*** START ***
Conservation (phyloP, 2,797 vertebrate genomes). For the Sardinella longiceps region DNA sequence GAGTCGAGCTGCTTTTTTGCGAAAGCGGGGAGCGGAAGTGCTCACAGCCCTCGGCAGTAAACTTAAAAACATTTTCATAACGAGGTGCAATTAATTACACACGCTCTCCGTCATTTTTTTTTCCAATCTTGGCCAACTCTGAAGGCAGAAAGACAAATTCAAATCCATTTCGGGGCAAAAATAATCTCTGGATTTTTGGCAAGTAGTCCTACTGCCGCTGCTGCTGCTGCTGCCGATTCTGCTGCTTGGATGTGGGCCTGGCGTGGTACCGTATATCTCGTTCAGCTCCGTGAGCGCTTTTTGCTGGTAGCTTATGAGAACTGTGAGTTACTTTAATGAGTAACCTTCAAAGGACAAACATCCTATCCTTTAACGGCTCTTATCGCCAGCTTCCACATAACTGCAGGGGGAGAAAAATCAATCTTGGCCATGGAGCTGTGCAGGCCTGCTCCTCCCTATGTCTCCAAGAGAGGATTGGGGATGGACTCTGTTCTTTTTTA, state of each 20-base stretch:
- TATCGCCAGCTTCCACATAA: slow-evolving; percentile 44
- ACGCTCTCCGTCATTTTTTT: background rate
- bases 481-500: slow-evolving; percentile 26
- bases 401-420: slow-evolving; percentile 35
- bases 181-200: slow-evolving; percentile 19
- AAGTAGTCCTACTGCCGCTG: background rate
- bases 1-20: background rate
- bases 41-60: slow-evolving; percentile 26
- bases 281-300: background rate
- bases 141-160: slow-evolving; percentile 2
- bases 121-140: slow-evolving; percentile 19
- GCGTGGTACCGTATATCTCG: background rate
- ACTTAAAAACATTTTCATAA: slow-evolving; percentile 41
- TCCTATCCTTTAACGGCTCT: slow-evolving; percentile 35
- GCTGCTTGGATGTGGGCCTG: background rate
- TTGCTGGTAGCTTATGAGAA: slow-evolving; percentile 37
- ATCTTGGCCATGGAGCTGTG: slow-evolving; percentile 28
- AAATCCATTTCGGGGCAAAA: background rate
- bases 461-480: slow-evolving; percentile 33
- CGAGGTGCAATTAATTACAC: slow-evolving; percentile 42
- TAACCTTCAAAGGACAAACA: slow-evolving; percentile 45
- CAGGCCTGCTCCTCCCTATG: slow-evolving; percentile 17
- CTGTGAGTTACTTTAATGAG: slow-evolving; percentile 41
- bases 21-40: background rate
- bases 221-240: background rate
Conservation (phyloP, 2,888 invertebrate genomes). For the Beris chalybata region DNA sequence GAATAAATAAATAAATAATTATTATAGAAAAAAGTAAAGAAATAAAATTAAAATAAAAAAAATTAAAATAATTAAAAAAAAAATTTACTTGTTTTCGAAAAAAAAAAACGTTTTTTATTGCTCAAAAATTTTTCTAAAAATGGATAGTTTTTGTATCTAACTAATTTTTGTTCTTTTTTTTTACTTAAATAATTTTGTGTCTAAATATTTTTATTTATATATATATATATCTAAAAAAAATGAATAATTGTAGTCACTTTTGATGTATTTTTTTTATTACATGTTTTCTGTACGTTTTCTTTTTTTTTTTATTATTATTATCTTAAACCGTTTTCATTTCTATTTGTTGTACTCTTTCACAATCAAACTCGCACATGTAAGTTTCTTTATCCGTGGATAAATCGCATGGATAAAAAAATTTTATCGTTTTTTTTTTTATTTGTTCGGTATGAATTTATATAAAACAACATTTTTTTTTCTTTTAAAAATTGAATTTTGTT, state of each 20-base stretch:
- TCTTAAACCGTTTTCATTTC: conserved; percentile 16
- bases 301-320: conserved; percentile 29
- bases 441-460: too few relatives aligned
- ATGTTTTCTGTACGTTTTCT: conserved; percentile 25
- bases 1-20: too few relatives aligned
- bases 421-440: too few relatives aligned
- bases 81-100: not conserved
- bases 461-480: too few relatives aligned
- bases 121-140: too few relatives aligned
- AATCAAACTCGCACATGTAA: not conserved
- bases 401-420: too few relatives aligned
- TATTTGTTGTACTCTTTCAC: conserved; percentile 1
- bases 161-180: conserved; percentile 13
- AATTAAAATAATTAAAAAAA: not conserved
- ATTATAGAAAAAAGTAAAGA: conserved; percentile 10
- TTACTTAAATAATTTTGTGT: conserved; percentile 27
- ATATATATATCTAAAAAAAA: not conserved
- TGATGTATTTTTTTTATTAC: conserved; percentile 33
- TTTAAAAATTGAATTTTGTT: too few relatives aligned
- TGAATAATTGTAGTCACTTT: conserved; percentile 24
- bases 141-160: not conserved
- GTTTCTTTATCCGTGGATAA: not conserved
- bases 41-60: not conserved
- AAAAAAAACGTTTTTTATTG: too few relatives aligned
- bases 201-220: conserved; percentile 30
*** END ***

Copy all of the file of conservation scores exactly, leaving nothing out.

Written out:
Conservation (phyloP, 2,797 vertebrate genomes). For the Sardinella longiceps region DNA sequence GAGTCGAGCTGCTTTTTTGCGAAAGCGGGGAGCGGAAGTGCTCACAGCCCTCGGCAGTAAACTTAAAAACATTTTCATAACGAGGTGCAATTAATTACACACGCTCTCCGTCATTTTTTTTTCCAATCTTGGCCAACTCTGAAGGCAGAAAGACAAATTCAAATCCATTTCGGGGCAAAAATAATCTCTGGATTTTTGGCAAGTAGTCCTACTGCCGCTGCTGCTGCTGCTGCCGATTCTGCTGCTTGGATGTGGGCCTGGCGTGGTACCGTATATCTCGTTCAGCTCCGTGAGCGCTTTTTGCTGGTAGCTTATGAGAACTGTGAGTTACTTTAATGAGTAACCTTCAAAGGACAAACATCCTATCCTTTAACGGCTCTTATCGCCAGCTTCCACATAACTGCAGGGGGAGAAAAATCAATCTTGGCCATGGAGCTGTGCAGGCCTGCTCCTCCCTATGTCTCCAAGAGAGGATTGGGGATGGACTCTGTTCTTTTTTA, state of each 20-base stretch:
- TATCGCCAGCTTCCACATAA: slow-evolving; percentile 44
- ACGCTCTCCGTCATTTTTTT: background rate
- bases 481-500: slow-evolving; percentile 26
- bases 401-420: slow-evolving; percentile 35
- bases 181-200: slow-evolving; percentile 19
- AAGTAGTCCTACTGCCGCTG: background rate
- bases 1-20: background rate
- bases 41-60: slow-evolving; percentile 26
- bases 281-300: background rate
- bases 141-160: slow-evolving; percentile 2
- bases 121-140: slow-evolving; percentile 19
- GCGTGGTACCGTATATCTCG: background rate
- ACTTAAAAACATTTTCATAA: slow-evolving; percentile 41
- TCCTATCCTTTAACGGCTCT: slow-evolving; percentile 35
- GCTGCTTGGATGTGGGCCTG: background rate
- TTGCTGGTAGCTTATGAGAA: slow-evolving; percentile 37
- ATCTTGGCCATGGAGCTGTG: slow-evolving; percentile 28
- AAATCCATTTCGGGGCAAAA: background rate
- bases 461-480: slow-evolving; percentile 33
- CGAGGTGCAATTAATTACAC: slow-evolving; percentile 42
- TAACCTTCAAAGGACAAACA: slow-evolving; percentile 45
- CAGGCCTGCTCCTCCCTATG: slow-evolving; percentile 17
- CTGTGAGTTACTTTAATGAG: slow-evolving; percentile 41
- bases 21-40: background rate
- bases 221-240: background rate
Conservation (phyloP, 2,888 invertebrate genomes). For the Beris chalybata region DNA sequence GAATAAATAAATAAATAATTATTATAGAAAAAAGTAAAGAAATAAAATTAAAATAAAAAAAATTAAAATAATTAAAAAAAAAATTTACTTGTTTTCGAAAAAAAAAAACGTTTTTTATTGCTCAAAAATTTTTCTAAAAATGGATAGTTTTTGTATCTAACTAATTTTTGTTCTTTTTTTTTACTTAAATAATTTTGTGTCTAAATATTTTTATTTATATATATATATATCTAAAAAAAATGAATAATTGTAGTCACTTTTGATGTATTTTTTTTATTACATGTTTTCTGTACGTTTTCTTTTTTTTTTTATTATTATTATCTTAAACCGTTTTCATTTCTATTTGTTGTACTCTTTCACAATCAAACTCGCACATGTAAGTTTCTTTATCCGTGGATAAATCGCATGGATAAAAAAATTTTATCGTTTTTTTTTTTATTTGTTCGGTATGAATTTATATAAAACAACATTTTTTTTTCTTTTAAAAATTGAATTTTGTT, state of each 20-base stretch:
- TCTTAAACCGTTTTCATTTC: conserved; percentile 16
- bases 301-320: conserved; percentile 29
- bases 441-460: too few relatives aligned
- ATGTTTTCTGTACGTTTTCT: conserved; percentile 25
- bases 1-20: too few relatives aligned
- bases 421-440: too few relatives aligned
- bases 81-100: not conserved
- bases 461-480: too few relatives aligned
- bases 121-140: too few relatives aligned
- AATCAAACTCGCACATGTAA: not conserved
- bases 401-420: too few relatives aligned
- TATTTGTTGTACTCTTTCAC: conserved; percentile 1
- bases 161-180: conserved; percentile 13
- AATTAAAATAATTAAAAAAA: not conserved
- ATTATAGAAAAAAGTAAAGA: conserved; percentile 10
- TTACTTAAATAATTTTGTGT: conserved; percentile 27
- ATATATATATCTAAAAAAAA: not conserved
- TGATGTATTTTTTTTATTAC: conserved; percentile 33
- TTTAAAAATTGAATTTTGTT: too few relatives aligned
- TGAATAATTGTAGTCACTTT: conserved; percentile 24
- bases 141-160: not conserved
- GTTTCTTTATCCGTGGATAA: not conserved
- bases 41-60: not conserved
- AAAAAAAACGTTTTTTATTG: too few relatives aligned
- bases 201-220: conserved; percentile 30